Outdated Information Could Lead You Down the Wrong Path
Top 3 Myths About Buying a New Car
Buying a new car can be very intimidating the first time someone does it. Car shoppers are very likely to reach out to someone they trust for advice navigating the process. However, it is important for buyers to be careful who they’re asking for help because of some pernicious and pervasive myths about buying a new car out there. Simply put, the automotive industry has changed and the days of buyers and sales reps trying to play hardball with one another are relics of a bygone era. A lot of dealerships build available discounts and incentives right into the so-called sticker price, all but eliminating the need for brinkmanship tactics. Let’s take a look at some bad advice you might receive.
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1. Rainy Days Mean Better Deals
It’s hard to tell if inclement weather ever really affected a buyer’s ability to get a lower price on a vehicle, but it’s something we hear all the time. This buying myth is outdated and all but meaningless because so many people believe it. It’s not uncommon for dealership showrooms to be quite busy when it’s raining. While the weather might not help buyers get a better deal, some months are more likely to offer better sales incentives. Additionally, three-day weekends are very popular times for getting incredible deals on new cars, trucks and SUVs.
2. Hiding a Trade-in Until the End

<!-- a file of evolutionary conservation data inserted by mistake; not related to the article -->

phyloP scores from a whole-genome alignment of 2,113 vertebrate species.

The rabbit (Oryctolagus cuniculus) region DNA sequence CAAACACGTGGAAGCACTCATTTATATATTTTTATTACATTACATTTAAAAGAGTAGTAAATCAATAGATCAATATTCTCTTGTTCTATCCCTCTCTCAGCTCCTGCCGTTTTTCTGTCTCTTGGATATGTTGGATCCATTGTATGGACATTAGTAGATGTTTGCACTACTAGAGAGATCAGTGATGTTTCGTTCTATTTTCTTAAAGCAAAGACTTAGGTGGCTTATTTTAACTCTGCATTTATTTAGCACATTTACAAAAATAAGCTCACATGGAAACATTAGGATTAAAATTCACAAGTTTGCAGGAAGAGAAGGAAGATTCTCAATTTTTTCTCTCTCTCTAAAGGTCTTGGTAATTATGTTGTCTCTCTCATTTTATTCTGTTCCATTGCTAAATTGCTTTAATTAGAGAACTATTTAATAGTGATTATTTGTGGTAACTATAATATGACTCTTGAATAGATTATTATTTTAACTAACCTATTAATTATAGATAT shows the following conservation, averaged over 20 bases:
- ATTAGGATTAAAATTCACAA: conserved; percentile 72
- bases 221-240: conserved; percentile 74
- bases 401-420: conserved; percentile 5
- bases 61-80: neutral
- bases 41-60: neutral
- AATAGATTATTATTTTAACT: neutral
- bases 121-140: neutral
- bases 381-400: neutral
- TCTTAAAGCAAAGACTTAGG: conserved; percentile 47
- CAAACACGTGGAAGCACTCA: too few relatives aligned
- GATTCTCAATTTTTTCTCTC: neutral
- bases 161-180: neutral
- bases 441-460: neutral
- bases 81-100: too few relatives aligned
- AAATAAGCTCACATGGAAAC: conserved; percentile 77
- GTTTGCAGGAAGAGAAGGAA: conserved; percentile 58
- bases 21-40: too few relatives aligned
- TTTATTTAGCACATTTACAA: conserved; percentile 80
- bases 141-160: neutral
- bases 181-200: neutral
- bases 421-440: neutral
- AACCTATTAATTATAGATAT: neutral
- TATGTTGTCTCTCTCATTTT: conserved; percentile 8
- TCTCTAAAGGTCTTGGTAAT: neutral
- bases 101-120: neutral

Everyone has a friend who fancies themselves a tough negotiator. However, professional automotive salespeople are infinitely more experienced. Some people still try an outdated tactic called ‘parachuting the deal,’ where they hide the fact they have a trade-in until the end of the transaction. Everyone is prepared for this move, and it’s not only no longer effective, but it will also prolong the sales process and needlessly complicate things.
A better move is to come to the dealership with the best information possible. This means understanding the market value of your vehicle as a trade-in versus what you might be able to get for it in a private sale.
3. Bringing a Cashier’s Check to the Showroom
There is a school of thought that if someone walks into a dealership with a cashier’s check, they will have the ultimate leverage over a salesperson to construct a deal that will equal that unchangeable number. We cannot advise against this tactic strenuously enough. First, it relies on a number of assumptions and guesses for taxes and fees that could be a problem down the road. The biggest problem is that there is a better-than-average chance some discounts or other incentives are available that might not be available with an all-cash offer.
Everyone at Southside Dodge wants to get you the best deal possible. If you have questions about the sales process or things you can do ahead of time to make it easier, make an appointment with one of our product experts, today.